To grow a sustainable pipeline of work we all need to have successful sales conversations. Yet many professional services practitioners revile at the term “sales”. Accountants, lawyers, engineers, architects and all professional services practitioners need to win work and have clients in order to run a profitable firm. A key to this is developing great client relationships and building deep and wide-reaching networks. However, what’s really key is the fundamentals of sales, or as it’s often called in professional services, Business Development or BD.
With that in mind, I invited Amy Franko, a well-respected leader in the world of B2B sales to share her insights on how to have great sales conversations. I’m delighted Amy took up the invitation. Below is Amy’s 5 step process which is simply brilliant. Follow this and you’ll start to gain a lot more clients. So without any further introduction from me, I’ll leave it to Amy Franko to provide you with the 5 steps for Successful Sales Conversations for those in professional services.
The Secret to Successful Sales Conversations
Sellers, stop for a moment and think about a typical sales conversation. How much time during a one-hour sales meeting is truly relevant to your decision makers? Would you guess all of it? Half of it? Wrong.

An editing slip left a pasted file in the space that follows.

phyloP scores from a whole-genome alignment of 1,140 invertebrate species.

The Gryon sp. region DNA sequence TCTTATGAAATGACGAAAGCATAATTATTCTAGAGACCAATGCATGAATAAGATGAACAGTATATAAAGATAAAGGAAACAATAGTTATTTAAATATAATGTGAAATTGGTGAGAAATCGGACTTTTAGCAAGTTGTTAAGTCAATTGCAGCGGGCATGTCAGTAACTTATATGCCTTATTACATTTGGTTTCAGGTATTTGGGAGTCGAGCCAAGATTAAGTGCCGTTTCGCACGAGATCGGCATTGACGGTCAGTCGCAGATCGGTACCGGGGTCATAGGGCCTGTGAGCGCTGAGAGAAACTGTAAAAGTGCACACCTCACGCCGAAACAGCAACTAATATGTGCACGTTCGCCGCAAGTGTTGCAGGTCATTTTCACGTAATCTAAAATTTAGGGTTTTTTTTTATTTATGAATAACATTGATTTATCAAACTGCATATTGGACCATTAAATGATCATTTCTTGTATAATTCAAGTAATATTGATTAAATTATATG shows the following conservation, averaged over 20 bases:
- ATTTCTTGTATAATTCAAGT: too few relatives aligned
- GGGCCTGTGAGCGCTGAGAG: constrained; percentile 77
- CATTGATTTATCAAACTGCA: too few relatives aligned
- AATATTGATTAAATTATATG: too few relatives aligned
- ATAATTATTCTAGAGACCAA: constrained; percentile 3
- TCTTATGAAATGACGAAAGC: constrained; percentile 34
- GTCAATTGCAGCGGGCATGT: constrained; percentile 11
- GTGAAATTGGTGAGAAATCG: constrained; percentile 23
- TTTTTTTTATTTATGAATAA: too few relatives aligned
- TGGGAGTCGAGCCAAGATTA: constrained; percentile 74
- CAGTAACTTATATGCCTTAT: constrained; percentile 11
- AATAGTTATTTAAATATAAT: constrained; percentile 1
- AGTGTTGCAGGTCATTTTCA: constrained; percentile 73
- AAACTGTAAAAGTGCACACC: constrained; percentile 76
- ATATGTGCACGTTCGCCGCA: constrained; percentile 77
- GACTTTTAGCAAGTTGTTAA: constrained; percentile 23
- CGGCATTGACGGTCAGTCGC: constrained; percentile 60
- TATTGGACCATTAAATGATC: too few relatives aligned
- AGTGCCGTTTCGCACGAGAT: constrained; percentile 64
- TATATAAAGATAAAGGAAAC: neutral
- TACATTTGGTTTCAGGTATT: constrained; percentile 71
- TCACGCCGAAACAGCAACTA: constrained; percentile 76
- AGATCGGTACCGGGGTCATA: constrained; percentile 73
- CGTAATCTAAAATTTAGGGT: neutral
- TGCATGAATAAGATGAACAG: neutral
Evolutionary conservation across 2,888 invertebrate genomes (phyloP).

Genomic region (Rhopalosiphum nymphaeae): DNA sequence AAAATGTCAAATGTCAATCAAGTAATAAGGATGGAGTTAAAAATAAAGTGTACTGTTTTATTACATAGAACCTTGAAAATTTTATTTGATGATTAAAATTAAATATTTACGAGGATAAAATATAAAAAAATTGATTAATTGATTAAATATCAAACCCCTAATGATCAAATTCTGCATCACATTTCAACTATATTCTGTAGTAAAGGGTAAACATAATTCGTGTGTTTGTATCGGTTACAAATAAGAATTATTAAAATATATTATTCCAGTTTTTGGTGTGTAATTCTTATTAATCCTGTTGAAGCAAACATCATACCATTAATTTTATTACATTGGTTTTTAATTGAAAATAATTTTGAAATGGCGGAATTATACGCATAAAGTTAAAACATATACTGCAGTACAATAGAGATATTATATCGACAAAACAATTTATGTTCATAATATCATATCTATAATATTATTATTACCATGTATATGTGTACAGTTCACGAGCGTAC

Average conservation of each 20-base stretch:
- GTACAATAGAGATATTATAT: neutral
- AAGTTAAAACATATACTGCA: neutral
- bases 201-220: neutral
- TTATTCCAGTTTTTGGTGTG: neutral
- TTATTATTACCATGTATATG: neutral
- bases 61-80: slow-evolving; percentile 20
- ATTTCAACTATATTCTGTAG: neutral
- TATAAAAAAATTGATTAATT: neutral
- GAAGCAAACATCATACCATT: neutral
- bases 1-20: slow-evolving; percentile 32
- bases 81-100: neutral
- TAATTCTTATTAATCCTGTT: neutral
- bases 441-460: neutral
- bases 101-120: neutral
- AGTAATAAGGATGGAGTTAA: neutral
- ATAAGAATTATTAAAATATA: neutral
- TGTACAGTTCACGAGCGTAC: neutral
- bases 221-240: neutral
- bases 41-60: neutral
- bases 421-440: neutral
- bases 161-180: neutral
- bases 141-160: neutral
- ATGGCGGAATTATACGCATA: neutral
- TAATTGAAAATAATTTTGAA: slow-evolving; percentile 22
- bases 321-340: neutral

I was at the ATD conference a few years ago when I learned the shocking answer. It’s six minutes. It is only six minutes out of one hour that the decision maker is typically seeing some type of value.
Whether you buy into the statistic or not, the major concept to take away is that sometimes we overestimate our own value.
But the good news is that we all have the opportunity to ensure we are not only making the most of our prospects’ and clients’ time, but our time, too.
Start With This Framework
Start by using a sales conversation framework. This framework can be applied to any conversation you can think of: Discovery meetings; Meetings with centres of influence or strategic partners; Proposal reviews; Negotiations; RFP presentations; Closing.
Conversations will look different depending on your scenario, but the idea here is that any interaction is an opportunity to be intentional and plan for the right outcomes. This framework is meant to provide guard rails, and it can be flexed to meet your specific situation.
The elements of the Sales Conversation Framework include:
- Lead the Open
- Summarize & Close
- Follow Up
You can incorporate this framework as part of your sales training. Let’s take a look at each.
Pre-Planning is the first stage of the framework. This is where you plan for success.
- Agenda & Timing
- Questions & Topics
- Conversation format
- Individual roles
Planning for success begins with thinking through the outcomes you’d like to accomplish. It answers the question “By the end of this conversation, we will have accomplished…”. That question needs to be answered by you and your internal team, as well as your prospect or client. If you know what they want to accomplish by the end of the conversation, then you can set yourself up right.
As you’re planning the aspects of the sales conversation, be clear on the outcomes.
2. Lead the Open